Home Covid News and Updates Could length of one’s fingers provide a clue to how ill one might get after contracting COVID-19?

Could length of one’s fingers provide a clue to how ill one might get after contracting COVID-19?

by Vaishali Sharma

Could length of one’s fingers provide a clue to how ill one might get after contracting COVID-19?

A longer ring finger is widely recognised as a marker of higher levels of testosterone prenatally, whereas a longer index finger is a marker of higher levels of oestrogen. Men tend to have longer ring fingers, while women tend to have longer index fingers.

Swansea University is involved in a new study that is looking into the relationship between sex hormone levels in the womb and during puberty and Covid hospitalizations.

The majority of people who contract the virus only have minor symptoms. However, when it comes to patients who require hospital care, the rates vary according to age (with the elderly being the most affected) and gender (with males experiencing a higher severity than females).

This has prompted scientists to dig deeper into the relationship between testosterone and Covid-19 severity. One hypothesis links high testosterone levels in severe cases to a poor prognosis, while another links low testosterone levels in elderly men to a poor prognosis.

Professor John Manning of the Applied Sports Technology, Exercise and Medicine (A-STEM) research team has been working with colleagues from the Medical University of Lodz in Poland and Sweden’s Karolinska University Hospital to look more closely at digit ratios (ratios of the second, third, fourth, and fifth digits) as predictors of Covid-19 symptom severity.

The researchers discovered that patients with “feminised” short little fingers relative to their other digits have a higher risk of hospitalisation, and that patients with large right hand–left hand differences in ratios 2D:4D and 3D:5D have a significantly higher risk of hospitalisation.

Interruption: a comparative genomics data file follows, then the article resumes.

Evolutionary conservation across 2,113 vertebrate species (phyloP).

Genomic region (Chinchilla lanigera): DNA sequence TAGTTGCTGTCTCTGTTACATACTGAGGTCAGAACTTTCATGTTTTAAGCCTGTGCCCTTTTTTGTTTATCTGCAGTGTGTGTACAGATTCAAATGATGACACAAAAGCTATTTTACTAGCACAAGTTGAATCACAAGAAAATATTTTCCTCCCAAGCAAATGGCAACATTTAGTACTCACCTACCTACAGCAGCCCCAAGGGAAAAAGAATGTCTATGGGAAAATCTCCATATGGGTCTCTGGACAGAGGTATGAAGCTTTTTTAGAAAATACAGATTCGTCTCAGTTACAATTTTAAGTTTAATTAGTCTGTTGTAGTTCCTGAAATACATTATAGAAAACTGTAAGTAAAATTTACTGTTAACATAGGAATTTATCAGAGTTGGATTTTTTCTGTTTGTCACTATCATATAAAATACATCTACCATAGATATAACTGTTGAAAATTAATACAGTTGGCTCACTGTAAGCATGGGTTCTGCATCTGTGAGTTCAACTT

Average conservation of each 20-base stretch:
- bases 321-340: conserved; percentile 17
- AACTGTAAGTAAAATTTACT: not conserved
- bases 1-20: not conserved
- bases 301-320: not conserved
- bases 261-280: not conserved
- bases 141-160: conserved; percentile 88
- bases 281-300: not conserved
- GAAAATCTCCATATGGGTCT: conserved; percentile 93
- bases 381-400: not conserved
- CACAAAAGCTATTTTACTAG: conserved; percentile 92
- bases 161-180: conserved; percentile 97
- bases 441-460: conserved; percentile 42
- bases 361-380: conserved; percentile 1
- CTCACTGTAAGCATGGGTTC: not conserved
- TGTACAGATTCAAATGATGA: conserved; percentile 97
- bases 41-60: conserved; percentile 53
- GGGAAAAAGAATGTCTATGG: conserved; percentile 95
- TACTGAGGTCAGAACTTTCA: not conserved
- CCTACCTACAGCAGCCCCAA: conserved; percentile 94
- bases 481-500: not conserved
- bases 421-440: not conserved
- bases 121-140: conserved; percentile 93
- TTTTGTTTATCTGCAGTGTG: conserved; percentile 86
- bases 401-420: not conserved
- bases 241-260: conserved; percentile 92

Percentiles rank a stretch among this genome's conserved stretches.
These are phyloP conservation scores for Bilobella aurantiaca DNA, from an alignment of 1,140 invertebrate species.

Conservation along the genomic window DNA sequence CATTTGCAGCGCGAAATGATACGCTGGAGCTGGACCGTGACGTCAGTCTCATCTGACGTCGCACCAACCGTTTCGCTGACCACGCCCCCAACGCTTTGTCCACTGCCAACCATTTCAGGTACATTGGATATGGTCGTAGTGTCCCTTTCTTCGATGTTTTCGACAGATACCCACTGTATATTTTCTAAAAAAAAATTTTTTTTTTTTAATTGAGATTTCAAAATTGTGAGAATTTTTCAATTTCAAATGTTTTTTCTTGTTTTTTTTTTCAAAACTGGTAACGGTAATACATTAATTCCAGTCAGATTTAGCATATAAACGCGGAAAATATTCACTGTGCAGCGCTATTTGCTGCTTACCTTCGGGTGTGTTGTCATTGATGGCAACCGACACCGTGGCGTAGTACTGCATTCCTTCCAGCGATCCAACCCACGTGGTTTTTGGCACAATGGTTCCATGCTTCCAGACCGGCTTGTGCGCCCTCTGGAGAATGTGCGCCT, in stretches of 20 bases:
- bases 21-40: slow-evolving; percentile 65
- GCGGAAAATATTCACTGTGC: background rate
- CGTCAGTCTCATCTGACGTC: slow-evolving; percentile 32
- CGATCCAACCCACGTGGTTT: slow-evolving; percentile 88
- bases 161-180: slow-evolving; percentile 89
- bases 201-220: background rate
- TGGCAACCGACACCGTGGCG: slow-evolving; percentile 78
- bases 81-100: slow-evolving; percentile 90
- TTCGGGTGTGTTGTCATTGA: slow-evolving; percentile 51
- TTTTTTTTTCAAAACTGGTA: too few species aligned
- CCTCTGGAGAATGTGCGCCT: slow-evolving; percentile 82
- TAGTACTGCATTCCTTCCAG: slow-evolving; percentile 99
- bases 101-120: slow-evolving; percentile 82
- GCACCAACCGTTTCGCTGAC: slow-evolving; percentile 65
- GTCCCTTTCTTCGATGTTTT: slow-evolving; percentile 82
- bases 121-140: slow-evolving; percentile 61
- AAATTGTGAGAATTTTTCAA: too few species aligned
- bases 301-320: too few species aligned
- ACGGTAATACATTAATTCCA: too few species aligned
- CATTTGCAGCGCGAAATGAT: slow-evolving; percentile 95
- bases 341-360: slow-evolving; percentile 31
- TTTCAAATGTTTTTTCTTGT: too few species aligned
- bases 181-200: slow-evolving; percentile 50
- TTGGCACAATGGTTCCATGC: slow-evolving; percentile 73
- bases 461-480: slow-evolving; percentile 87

These preliminary findings were recently published in the journal Scientific Reports.

According to Professor Manning: “Our findings suggest that the severity of Covid-19 is associated with low testosterone and possibly high oestrogen in both men and women.

“‘Feminized’ differences in digit ratios in hospitalised patients support the theory that individuals who have had low testosterone and/or high oestrogen levels are predisposed to severe Covid-19 expression. This could explain why elderly males are the most vulnerable group.

“This is significant because identifying more precisely who is likely to be prone to severe Covid-19 would aid in targeting vaccination. Differences in digit ratios between the right and left sides (particularly 2D:4D and 3D:5D) may be useful in this regard.”

Several anti-androgen (testosterone) drug trials are currently underway as a treatment for Covid-19. In contrast, testosterone is being studied as an anti-viral against Covid-19.

“Our research is contributing to our understanding of Covid-19 and may bring us closer to improving the repertoire of antiviral drugs, allowing us to shorten hospital stays and reduce mortality rates,” he added.

Professor Manning stated that the team’s work would now be resumed: “The sample size is small, but ongoing work has increased it. We hope to have more information soon.”

His previous research in the field demonstrated how the length of children’s fingers correlates with the income level of their mothers and indicates susceptibility to diseases that begin in the womb.


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